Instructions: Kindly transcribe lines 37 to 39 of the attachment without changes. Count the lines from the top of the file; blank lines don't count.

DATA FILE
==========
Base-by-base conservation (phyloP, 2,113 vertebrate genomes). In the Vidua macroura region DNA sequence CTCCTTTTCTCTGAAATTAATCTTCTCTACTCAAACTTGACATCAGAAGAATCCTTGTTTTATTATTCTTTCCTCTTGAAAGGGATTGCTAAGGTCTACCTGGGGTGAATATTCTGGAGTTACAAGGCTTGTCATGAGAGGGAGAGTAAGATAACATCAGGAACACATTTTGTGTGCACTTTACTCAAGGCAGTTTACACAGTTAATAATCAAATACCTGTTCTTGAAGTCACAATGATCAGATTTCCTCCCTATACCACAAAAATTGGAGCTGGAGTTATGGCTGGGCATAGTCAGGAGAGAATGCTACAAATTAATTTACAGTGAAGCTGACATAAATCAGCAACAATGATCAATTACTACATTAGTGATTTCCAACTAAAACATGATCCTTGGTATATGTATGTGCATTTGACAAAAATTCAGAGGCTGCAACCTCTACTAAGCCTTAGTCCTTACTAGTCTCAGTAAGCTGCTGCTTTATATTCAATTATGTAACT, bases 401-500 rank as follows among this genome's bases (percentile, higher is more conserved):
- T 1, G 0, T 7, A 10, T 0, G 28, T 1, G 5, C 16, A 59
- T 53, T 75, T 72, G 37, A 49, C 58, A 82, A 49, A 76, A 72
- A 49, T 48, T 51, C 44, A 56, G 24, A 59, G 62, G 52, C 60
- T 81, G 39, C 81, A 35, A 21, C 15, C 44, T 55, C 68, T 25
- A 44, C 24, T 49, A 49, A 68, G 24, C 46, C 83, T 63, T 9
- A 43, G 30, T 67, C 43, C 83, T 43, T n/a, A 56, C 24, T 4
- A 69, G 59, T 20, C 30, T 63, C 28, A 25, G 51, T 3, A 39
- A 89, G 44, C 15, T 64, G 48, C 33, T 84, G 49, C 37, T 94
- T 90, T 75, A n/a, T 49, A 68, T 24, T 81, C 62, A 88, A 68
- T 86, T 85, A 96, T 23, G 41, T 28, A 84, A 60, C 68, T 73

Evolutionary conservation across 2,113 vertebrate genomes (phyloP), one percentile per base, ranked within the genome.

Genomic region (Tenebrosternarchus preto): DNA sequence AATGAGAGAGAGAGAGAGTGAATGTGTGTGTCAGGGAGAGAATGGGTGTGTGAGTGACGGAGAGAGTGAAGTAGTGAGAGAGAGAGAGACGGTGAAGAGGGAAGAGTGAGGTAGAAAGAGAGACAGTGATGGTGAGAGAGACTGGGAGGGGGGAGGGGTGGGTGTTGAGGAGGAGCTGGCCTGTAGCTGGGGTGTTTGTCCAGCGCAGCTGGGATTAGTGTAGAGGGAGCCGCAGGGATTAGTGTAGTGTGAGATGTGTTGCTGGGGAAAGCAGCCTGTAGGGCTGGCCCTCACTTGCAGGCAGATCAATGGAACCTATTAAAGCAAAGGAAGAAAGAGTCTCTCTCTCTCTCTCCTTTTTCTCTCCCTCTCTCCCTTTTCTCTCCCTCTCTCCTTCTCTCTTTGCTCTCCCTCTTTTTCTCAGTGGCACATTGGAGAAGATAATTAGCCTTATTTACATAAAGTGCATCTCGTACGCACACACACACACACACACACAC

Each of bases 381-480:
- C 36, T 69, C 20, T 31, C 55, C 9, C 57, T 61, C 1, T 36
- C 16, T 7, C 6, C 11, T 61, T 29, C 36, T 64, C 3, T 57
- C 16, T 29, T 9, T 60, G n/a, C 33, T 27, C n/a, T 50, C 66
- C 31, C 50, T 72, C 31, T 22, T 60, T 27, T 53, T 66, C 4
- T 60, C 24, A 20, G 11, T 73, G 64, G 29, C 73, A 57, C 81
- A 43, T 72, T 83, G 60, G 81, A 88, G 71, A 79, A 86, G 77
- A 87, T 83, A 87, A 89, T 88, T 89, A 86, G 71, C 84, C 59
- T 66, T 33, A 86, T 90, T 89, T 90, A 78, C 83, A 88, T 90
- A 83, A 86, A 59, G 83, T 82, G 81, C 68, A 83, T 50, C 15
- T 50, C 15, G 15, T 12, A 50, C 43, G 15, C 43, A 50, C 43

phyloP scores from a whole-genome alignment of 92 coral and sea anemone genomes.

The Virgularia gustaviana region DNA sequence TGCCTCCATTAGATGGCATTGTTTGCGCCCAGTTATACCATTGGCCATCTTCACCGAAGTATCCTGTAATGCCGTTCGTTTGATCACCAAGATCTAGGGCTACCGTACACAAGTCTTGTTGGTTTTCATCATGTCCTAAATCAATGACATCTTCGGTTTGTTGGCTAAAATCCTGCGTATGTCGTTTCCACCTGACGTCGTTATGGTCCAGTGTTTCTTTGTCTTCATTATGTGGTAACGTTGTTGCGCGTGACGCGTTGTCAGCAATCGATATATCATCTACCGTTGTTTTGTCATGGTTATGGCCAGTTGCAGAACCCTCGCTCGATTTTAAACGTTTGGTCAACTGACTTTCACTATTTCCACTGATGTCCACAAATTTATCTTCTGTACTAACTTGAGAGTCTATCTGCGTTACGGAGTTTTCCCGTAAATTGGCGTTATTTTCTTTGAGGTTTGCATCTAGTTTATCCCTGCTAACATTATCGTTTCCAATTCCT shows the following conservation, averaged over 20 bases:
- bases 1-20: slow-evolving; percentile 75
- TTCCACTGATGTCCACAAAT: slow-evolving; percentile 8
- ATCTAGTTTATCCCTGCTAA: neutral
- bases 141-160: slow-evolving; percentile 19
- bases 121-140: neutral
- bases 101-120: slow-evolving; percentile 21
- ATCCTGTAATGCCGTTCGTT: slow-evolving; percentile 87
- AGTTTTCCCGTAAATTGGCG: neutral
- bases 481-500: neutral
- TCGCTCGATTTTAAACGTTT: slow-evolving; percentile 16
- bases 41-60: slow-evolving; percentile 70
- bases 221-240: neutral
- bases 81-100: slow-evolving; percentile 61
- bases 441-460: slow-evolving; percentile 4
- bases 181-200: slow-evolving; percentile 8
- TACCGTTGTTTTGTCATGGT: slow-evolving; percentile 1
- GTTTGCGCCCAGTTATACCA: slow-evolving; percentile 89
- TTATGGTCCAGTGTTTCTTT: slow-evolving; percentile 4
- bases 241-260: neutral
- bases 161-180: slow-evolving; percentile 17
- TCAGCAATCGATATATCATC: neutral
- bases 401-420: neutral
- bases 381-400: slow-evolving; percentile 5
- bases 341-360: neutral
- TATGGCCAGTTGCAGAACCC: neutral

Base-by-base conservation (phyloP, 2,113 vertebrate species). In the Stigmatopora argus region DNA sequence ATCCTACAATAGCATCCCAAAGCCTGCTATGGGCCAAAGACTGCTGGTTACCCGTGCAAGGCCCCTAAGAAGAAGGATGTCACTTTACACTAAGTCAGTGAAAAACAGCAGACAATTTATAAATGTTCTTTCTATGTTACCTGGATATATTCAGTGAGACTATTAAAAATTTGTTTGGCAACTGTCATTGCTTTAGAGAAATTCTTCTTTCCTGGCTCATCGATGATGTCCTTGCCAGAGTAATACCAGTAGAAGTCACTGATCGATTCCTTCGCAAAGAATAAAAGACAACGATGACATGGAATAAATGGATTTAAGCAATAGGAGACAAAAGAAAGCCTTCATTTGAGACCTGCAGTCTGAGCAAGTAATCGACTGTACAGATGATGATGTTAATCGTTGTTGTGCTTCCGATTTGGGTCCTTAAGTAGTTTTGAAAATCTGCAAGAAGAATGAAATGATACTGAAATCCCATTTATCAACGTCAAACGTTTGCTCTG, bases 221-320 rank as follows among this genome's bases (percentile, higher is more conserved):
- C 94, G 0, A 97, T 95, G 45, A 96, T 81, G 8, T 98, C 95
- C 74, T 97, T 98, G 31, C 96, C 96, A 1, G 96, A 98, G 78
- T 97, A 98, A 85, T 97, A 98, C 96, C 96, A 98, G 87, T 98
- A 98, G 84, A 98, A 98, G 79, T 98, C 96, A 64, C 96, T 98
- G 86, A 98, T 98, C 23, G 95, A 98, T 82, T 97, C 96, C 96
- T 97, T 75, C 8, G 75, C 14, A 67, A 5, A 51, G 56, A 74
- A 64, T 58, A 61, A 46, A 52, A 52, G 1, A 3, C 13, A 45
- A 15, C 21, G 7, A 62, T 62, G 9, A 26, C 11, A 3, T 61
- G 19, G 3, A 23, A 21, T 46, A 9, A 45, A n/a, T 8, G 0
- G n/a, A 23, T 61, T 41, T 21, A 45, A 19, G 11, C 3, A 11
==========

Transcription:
- bases 41-60: slow-evolving; percentile 70
- bases 221-240: neutral
- bases 81-100: slow-evolving; percentile 61